In a genetic screen in yeast, uncovered Hsp60 the yeast homologue of GroEL as essential for folding newly imported proteins in work in collaboration with Ulrich Hartl. He has been an attending physician in medical genetics and pediatrics at Yale-New Haven Hospital for the past 20 years. Horwich was elected to the National Academy of Sciences in He is an associate editor of Cell and Molecular Cell and a member of the editorial boards of the Journal of Cell Biology and Structure.
Joseph G. Gall received the BS degree in zoology from Yale University in early then directly entered Yale's graduate program zoology.
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He completed his PhD in , working with the Drosophila geneticist and developmental biologist Donald F. He took a teaching position in the zoology department at the University of Minnesota, where he remained until In the fall of he returned to Yale as a visiting professor in what was then the biology department, after the fusion of zoology and botany, and later became professor of biology with a joint appointment in molecular biophysics and biochemistry. Gall remained at Yale for 20 years, from to; during the last few years he held the Ross G.
Harrison Chair in Biology. In he joined the embryology department of the Carnegie Institution in Baltimore as a staff member. Gall has been an active member of the American Society for Cell Biology ASCB since its inception in , serving as president — 68 and as a member of its council and several committees at various times.
Gall's long-term research interests have been in the structure and function of the cell, particularly the nucleus. These are the largest known chromosomes and permit various observations and manipulations that are difficult or impossible with smaller chromosomes.
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Among his more important findings, made at a time when the site of cellular RNA synthesis was still unclear late s, early s , was that cellular RNA synthesis occurs on loops of DNA that extend out from the axis of the chromosome. Studies on the kinetics of DNase digestion showed that the chromosome consists of a single extremely long DNA molecule. Electron microscopic studies he carried out at about the same time on the nuclear envelope established the existence of the nuclear pore complex and its eight-fold symmetry. Other studies on centrioles clarified aspects of their replication during the cell cycle.
After moving to Yale, Dr. In —68, through a combination of biochemical and cytological observations, he demonstrated that these genes are able to leave the chromosome and replicate independently during the early stages of oocyte formation in amphibians and other animals. This phenomenon of gene amplification was independently discovered by Igor Dawid and Donald Brown of the Carnegie Institution. At about the same time, a former postdoctoral student of Dr. The studies on gene amplification were followed almost immediately by development of the technique of in situ hybridization, in collaboration with Dr.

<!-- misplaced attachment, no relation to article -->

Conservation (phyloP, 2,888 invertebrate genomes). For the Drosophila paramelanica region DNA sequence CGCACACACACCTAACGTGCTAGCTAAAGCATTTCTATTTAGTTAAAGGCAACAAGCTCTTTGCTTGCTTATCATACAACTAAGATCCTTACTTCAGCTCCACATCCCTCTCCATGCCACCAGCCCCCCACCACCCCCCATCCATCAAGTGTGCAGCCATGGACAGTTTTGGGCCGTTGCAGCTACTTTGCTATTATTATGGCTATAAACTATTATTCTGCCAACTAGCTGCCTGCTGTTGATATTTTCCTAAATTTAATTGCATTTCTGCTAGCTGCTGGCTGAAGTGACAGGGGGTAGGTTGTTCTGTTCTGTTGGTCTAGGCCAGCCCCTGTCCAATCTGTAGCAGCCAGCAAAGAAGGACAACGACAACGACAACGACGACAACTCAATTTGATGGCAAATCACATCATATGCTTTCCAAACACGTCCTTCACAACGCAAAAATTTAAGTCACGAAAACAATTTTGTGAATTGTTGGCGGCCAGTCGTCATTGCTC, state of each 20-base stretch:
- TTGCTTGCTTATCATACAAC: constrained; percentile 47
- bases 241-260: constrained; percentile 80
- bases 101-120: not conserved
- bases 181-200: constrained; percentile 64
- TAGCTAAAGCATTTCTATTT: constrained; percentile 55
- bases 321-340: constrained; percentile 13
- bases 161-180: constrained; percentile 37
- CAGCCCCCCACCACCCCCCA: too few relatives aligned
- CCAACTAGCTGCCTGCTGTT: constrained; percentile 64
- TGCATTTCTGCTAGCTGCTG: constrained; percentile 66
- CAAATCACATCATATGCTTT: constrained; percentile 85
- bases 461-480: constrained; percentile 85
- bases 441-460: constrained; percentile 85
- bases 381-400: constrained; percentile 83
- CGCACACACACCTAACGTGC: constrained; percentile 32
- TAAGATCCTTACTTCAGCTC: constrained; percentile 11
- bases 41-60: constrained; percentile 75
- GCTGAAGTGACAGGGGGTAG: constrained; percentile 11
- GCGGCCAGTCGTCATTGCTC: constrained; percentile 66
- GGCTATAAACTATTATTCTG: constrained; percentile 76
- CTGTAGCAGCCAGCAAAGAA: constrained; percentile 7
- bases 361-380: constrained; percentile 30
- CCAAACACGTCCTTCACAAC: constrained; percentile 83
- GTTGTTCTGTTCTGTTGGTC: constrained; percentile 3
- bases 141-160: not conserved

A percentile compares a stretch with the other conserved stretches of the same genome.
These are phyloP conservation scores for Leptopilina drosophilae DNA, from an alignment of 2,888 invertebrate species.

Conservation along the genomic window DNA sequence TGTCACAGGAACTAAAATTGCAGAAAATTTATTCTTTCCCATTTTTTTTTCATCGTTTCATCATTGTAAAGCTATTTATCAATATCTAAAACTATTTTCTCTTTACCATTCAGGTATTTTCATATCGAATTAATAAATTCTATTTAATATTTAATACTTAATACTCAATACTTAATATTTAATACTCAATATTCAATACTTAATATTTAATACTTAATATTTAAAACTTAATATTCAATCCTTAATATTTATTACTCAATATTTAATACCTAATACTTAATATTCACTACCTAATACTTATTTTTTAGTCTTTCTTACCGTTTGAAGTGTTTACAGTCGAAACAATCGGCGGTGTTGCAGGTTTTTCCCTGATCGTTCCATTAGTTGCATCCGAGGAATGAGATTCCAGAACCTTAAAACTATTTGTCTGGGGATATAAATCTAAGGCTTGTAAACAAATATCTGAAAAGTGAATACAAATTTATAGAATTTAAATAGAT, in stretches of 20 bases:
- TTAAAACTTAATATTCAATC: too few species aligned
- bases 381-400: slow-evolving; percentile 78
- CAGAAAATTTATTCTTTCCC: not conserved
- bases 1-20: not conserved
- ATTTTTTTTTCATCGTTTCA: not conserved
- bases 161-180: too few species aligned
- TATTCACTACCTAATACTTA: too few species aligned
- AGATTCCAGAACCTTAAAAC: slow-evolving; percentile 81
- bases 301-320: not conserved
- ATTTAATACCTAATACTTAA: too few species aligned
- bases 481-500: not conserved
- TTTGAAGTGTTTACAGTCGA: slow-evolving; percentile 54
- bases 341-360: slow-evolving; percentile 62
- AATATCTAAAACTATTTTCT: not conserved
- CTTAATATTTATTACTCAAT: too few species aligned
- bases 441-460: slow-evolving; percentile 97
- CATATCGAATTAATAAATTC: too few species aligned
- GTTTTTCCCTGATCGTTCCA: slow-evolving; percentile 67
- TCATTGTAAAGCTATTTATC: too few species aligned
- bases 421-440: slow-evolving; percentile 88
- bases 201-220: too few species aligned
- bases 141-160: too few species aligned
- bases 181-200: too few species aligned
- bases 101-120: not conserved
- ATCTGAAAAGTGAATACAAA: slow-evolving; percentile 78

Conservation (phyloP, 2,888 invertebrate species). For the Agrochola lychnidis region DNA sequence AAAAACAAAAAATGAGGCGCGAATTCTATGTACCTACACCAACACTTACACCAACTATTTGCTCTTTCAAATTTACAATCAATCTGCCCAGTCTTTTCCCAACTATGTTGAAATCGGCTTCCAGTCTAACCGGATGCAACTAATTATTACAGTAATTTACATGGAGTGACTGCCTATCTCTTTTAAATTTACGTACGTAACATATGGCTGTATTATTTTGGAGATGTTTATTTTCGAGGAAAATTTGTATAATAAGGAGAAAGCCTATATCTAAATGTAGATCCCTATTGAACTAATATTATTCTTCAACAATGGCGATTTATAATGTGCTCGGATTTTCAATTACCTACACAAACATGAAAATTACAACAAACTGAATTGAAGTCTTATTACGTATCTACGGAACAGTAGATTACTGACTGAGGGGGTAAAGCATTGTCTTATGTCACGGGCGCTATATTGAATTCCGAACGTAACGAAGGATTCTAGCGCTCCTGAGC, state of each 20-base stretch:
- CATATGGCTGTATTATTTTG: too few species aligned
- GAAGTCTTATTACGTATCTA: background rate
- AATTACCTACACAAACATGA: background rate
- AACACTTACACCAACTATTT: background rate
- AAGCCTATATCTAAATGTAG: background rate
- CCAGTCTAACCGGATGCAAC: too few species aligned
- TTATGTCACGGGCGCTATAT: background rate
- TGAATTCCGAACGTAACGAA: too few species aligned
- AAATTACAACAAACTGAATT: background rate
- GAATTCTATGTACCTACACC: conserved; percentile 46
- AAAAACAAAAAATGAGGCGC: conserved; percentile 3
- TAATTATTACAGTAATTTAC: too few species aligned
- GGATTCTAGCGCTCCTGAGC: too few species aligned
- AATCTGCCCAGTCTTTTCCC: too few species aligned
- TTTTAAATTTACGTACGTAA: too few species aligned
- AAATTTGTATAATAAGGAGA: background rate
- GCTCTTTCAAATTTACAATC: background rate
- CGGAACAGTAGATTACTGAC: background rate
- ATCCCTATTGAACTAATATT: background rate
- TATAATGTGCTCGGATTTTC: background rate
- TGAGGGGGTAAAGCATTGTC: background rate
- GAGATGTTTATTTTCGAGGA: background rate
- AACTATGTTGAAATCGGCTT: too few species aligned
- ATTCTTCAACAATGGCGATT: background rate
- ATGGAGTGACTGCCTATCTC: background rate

Their original technique used radioactive probes. The procedure was later modified by others to use fluorescent probes, which permit even finer localization and simultaneous use of multiple probes. In situ hybridization is now one of the most widely used cytological techniques.
It permits localization of genes to specific chromosome regions and of RNA sequences to specific cells or groups of cells. Among several important observations Dr. They also showed how in situ hybridization could be used with the giant chromosomes of Diptera for precise gene localization. A few years later, gene cloning made numerous sequences available for mapping studies. Work on this organism led to the demonstration that the rDNA genes exist as free molecules in the macronucleus. A postdoctoral fellow, Elizabeth Blackburn, found that the ends of these molecules had a unique structure consisting of a hexanucleotide repeat GGGGTT.
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Later studies by Blackburn and others established that this repeat, or very similar ones, are found at the ends or telomeres of chromosomes from nearly every type of animal and plant investigated. The in situ hybridization technique was valuable in making this determination. In recent years, the focus of Dr. His lab is concentrating on several nuclear organelles that contain snRNAs, including the nucleolus, Cajal bodies, and nuclear speckles.
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The research findings from Dr. His research has been combined with his long-standing interest in the history of biology, particularly cell biology and microscopy. In , Dr. Gall co-edited with J. Elizabeth H. Blackburn is a leader in the area of telomere and telomerase research, with broad experience in the different aspects of telomere function and biology. She discovered the ribonucleoprotein enzyme, telomerase.
Her laboratory is a leader in manipulating telomerase activity in cells, and she has amassed considerable knowledge and experience in the effects this has on cells. Blackburn and her research team at the University of California, San Francisco, are working with various cells, including human cancer cells, with the goal of understanding telomerase and telomere biology. Her work on telomeres and telomerase has been published extensively in peer-reviewed journals.
She did her postdoctoral work in molecular and cellular biology at Yale from to In , she joined the Department of Microbiology and Immunology at UC San Francisco, where she served as department chair from to She is also a non-resident fellow of the Salk Institute.